Barbosa, F., "Heavy Duty Emission Standards Assessment - An Engine and Aftertreatment Technological Approach," SAE Technical Paper 2016-36-0167, 2016, doi:10.4271/2016-36-0167.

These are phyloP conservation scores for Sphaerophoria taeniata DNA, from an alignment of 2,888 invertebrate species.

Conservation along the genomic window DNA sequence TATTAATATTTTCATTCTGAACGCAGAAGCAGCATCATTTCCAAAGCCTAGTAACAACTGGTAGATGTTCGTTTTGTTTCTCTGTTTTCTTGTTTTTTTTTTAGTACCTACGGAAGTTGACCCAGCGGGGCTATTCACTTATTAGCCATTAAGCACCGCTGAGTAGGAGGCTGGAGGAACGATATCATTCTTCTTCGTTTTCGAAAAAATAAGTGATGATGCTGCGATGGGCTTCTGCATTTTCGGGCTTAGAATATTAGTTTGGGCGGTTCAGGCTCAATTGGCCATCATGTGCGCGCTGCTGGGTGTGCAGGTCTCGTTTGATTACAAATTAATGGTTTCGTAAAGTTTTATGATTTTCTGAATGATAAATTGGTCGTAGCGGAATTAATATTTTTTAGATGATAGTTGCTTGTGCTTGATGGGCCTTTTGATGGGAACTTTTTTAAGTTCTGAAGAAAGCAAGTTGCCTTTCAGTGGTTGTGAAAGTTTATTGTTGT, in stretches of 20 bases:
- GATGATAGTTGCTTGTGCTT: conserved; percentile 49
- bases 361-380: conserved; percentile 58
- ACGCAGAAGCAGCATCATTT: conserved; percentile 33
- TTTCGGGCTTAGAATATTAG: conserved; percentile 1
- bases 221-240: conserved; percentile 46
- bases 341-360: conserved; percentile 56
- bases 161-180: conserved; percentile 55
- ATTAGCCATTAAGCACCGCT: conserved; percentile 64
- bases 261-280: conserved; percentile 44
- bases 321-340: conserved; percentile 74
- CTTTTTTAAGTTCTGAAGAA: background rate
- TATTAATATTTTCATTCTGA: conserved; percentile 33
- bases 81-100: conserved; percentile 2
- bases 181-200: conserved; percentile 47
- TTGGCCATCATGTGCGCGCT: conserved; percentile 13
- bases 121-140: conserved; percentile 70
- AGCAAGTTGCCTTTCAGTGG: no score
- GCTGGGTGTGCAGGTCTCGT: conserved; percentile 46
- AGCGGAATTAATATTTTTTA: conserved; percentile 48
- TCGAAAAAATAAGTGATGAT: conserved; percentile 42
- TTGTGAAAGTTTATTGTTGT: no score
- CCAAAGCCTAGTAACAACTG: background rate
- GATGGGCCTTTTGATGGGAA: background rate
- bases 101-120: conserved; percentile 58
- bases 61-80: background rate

Emissions from motor vehicles have been a subject of concern in urban areas, as great amounts of population have been permanently exposed to large amounts of pollutants, with intrinsic adverse health effects. In this context, in the last two decades, stringent emissions standards have been developed to control the maximum emission limits of the so called regulated pollutants. This continuous reduction of emission targets has imposed a great effort to engine and vehicle manufacturer in the development of technological solutions for emission limits compliance, which can be done by reducing engine-out emissions through improvements in combustion process and fuel management system, as well as by using aftertreatment devices in the exhaust system. Air pollutants of most concern for heavy duty engines - most often diesel engines - are particulate matter, oxides of nitrogen and volatile organic compounds, which have been continuously subjected to emission abatement measures in the context of international emission standards, basically European, North American and Japanese regulations (other countries’ emission regulation follow one of these, generally with some schedule delay). More recently, these norms have also focused CO2 emissions, hence, fuel consumption, as well as durability requirements. This have driven engine manufacturers to adopt clean, reliable, durable and affordable solutions, that ranges from optimization of combustion process - increased fuel injection pressure, injection timing and air management (air swirl, exhaust gas recirculation) - to exhaust aftertreatment devices (oxidation catalyst, selective catalytic reduction, diesel particulate filters, etc), which require improved fuel quality, specially low sulphur levels. All these requirements have resulted in two main cost impacts, i.e. incremental capital cost for the new hardware required on board the vehicle and increased operating costs, mainly arising from required fuel quality, reductant fluid consumption, maintenance procedures and special lubricant oil requirements. Urban transit vehicles are subjected to a special concern, as they are permanently subjected to the “stop and go” cycles with its inherent reduced engine exhaust temperature, that leads to the so called “Off Cycle” NOx emissions, which has been focused in the more recent (Euro VI and USA 2010) emission regulations. This work is supposed to present an overview of worldwide heavy duty engine emission standards associated with detailed assessment of technological strategies to allow their compliance, as well as the associated performance and cost analysis.